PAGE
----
Long-term physical and psychiatric morbidities and mortality of untreated, deferred, and immediately treated epilepsy

Tianrui Ren, Yingtong Li, Michael Burgess, Sameer Sharma, Maria Rychkova, John Dunne, Judy Lee, Cédric Laloyaux, Nicholas Lawn, Patrick Kwan, Zhibin Chen

Research output: Contribution to journalArticlepeer-review


Objective: In Australia, 30% of newly diagnosed epilepsy patients were not immediately treated at diagnosis. We explored health outcomes between patients receiving immediate, deferred, or no treatment, and compared them to the general population. Methods: Adults with newly diagnosed epilepsy in Western Australia between 1999 and 2016 were linked with statewide health care data collections. Health care utilization, comorbidity, and mortality at up to 10 years postdiagnosis were compared between patients receiving immediate, deferred, and no treatment, as well as with age- and sex-matched population controls. Results: Of 603 epilepsy patients (61% male, median age = 40 years) were included, 422 (70%) were treated immediately at diagnosis, 110 (18%) received deferred treatment, and 71 (12%) were untreated at the end of follow-up (median = 6.8 years). Immediately treated patients had a higher 10-year rate of all-cause admissions or emergency department presentations than the untreated (incidence rate ratio [IRR] = 2.0, 95% confidence interval [CI] = 1.4–2.9) and deferred treatment groups (IRR = 1.7, 95% CI = 1.0–2.8). They had similar 10-year risks of mortality and developing new physical and psychiatric comorbidities compared with the deferred and untreated groups. Compared to population controls, epilepsy patients had higher 10-year mortality (hazard ratio = 2.6, 95% CI = 2.1–3.3), hospital admissions (IRR = 2.3, 95% CI = 1.6–3.3), and psychiatric outpatient visits (IRR = 3.2, 95% CI = 1.6–6.3). Patients with epilepsy were also 2.5 (95% CI = 2.1–3.1) and 3.9 (95% CI = 2.6–5.8) times more likely to develop a new physical and psychiatric comorbidity, respectively. Significance: Newly diagnosed epilepsy patients with deferred or no treatment did not have worse outcomes than those immediately treated. Instead, immediately treated patients had greater health care utilization, likely reflecting more severe underlying epilepsy etiology. Our findings emphasize the importance of individualizing epilepsy treatment and recognition and management of the significant comorbidities, particularly psychiatric, that ensue following a diagnosis of epilepsy.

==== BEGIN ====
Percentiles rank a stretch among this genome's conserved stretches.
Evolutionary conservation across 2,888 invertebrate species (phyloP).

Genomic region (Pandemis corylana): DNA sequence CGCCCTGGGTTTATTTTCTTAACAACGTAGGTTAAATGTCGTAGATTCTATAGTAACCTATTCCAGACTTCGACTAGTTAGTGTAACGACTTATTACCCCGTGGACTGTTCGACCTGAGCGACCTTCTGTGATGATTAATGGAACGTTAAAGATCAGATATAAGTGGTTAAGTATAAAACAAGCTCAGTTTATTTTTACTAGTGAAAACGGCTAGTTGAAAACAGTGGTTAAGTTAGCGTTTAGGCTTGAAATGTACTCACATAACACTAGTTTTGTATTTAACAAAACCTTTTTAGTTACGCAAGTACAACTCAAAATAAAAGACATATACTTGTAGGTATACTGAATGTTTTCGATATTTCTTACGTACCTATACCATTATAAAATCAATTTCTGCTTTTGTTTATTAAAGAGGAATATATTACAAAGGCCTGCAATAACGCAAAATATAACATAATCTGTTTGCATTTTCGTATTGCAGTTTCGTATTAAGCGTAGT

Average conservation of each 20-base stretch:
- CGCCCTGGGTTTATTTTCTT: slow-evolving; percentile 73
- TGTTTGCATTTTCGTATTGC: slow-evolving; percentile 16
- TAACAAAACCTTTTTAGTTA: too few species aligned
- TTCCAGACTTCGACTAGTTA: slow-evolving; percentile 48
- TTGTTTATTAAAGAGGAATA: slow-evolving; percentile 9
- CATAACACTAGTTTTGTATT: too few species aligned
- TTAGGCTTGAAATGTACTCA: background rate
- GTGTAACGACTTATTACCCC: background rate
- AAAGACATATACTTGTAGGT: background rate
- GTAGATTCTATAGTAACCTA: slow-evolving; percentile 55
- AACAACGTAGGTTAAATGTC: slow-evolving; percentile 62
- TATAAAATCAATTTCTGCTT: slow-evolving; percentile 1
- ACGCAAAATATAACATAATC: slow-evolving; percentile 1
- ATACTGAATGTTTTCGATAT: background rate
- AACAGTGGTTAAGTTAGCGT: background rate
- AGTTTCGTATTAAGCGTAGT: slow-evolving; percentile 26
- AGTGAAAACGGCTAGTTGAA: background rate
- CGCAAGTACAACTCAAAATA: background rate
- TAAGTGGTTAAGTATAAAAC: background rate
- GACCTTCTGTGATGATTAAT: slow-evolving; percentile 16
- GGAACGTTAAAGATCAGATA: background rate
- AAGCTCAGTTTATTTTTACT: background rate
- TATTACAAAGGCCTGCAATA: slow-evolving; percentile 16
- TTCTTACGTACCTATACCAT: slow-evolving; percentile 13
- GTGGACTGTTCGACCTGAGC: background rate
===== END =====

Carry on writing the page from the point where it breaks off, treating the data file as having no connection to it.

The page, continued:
Original languageEnglish
Pages (from-to)148-164
Number of pages17
Issue number1
Early online date28 Nov 2023
Publication statusPublished - Jan 2024

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